At The Guardian, women authors including Siri Hustvedt and Joyce Carol Oates reflect on how much Hillary Clinton’s gender affected the outcome of the 2016 election.
The New Yorker has collected essays from sixteen writers—including Toni Morrison, Atul Gawande, Mary Karr, and Larry Wilmore—on the reasons for and the effects of Trump’s win on the country.
On a BBC panel, Chimamanda Ngozi Adichie, the author of Americana, offered this response to R. Emmett Tyrrell, the editor-in-chief of American Spectator, after he stated that Trump was not racist throughout his campaign: “I am sorry, but if you are a white man, you don’t get to define what racism is.”
Ishmael Reed—whose novels include Mumbo Jumbo and The Freelance Pallbearers—has written an incendiary response to the presidential election titled “White Nationalism’s Last Stand.” He begins by taking issue with the notion that many Trump supporters feel that they’ve been “forgotten” or “left behind.” “Left behind? They belong to unions that have excluded blacks for decades. His FBI, NYPD, Secret Service fans, and thousands of police whose unions endorsed Trump–left behind?”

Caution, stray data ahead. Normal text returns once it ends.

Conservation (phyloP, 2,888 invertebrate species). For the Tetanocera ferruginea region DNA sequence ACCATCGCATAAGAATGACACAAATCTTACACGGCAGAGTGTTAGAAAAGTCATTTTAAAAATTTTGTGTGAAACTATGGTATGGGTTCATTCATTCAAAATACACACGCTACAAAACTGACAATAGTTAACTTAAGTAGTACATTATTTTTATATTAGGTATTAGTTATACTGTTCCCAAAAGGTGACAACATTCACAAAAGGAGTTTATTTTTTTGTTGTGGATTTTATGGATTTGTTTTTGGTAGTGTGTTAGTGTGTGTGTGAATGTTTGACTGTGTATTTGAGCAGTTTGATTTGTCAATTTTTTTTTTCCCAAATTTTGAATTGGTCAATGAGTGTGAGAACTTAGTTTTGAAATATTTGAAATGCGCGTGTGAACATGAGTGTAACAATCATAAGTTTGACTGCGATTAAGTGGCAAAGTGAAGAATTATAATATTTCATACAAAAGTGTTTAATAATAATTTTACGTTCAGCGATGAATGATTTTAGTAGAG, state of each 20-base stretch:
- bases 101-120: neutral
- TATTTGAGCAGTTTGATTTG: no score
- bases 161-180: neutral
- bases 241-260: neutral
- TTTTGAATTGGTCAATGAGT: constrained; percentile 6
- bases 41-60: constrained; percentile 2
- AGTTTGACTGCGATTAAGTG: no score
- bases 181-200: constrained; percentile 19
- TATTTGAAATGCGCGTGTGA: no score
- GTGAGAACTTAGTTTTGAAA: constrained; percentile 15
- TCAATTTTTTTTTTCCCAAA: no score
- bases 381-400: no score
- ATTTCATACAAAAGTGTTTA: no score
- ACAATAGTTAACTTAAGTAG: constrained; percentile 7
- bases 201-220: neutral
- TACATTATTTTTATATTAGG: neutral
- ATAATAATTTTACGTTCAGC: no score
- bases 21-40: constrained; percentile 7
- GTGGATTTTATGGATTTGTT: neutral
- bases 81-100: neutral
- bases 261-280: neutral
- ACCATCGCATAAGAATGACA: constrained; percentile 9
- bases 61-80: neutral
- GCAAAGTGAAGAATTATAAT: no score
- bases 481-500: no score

John Oliver returned to Last Week Tonight and dedicated the entire show to Trump’s election: “It is going to be easy for things to start feeling normal,” Oliver said, “so keep reminding yourself: This is not normal.”
Peter Thiel, the Silicon Valley billionaire who bankrupted Gawker by supporting Hulk Hogan’s lawsuit against the company, will join Trump’s transition team. Thiel will assist in “vetting presidential appointments and selecting which of Trump’s campaign promises will become the policies of America’s 45th president.”
The Trump transition team has been accused of plagiarism after using information and exact wording written by the Center for Presidential Transition on its own website without credit. James Grimmelmann, a Cornell University law professor, said that it was unlikely that the copy and pasting would lead to any legal challenges: “When someone is using something in service to the nation, we give them a bit more leeway.”
When the news gets too grim, you can always turn to fiction podcasts. The Times recommends eleven standout shows, including The Truth, Limetown, and The Message.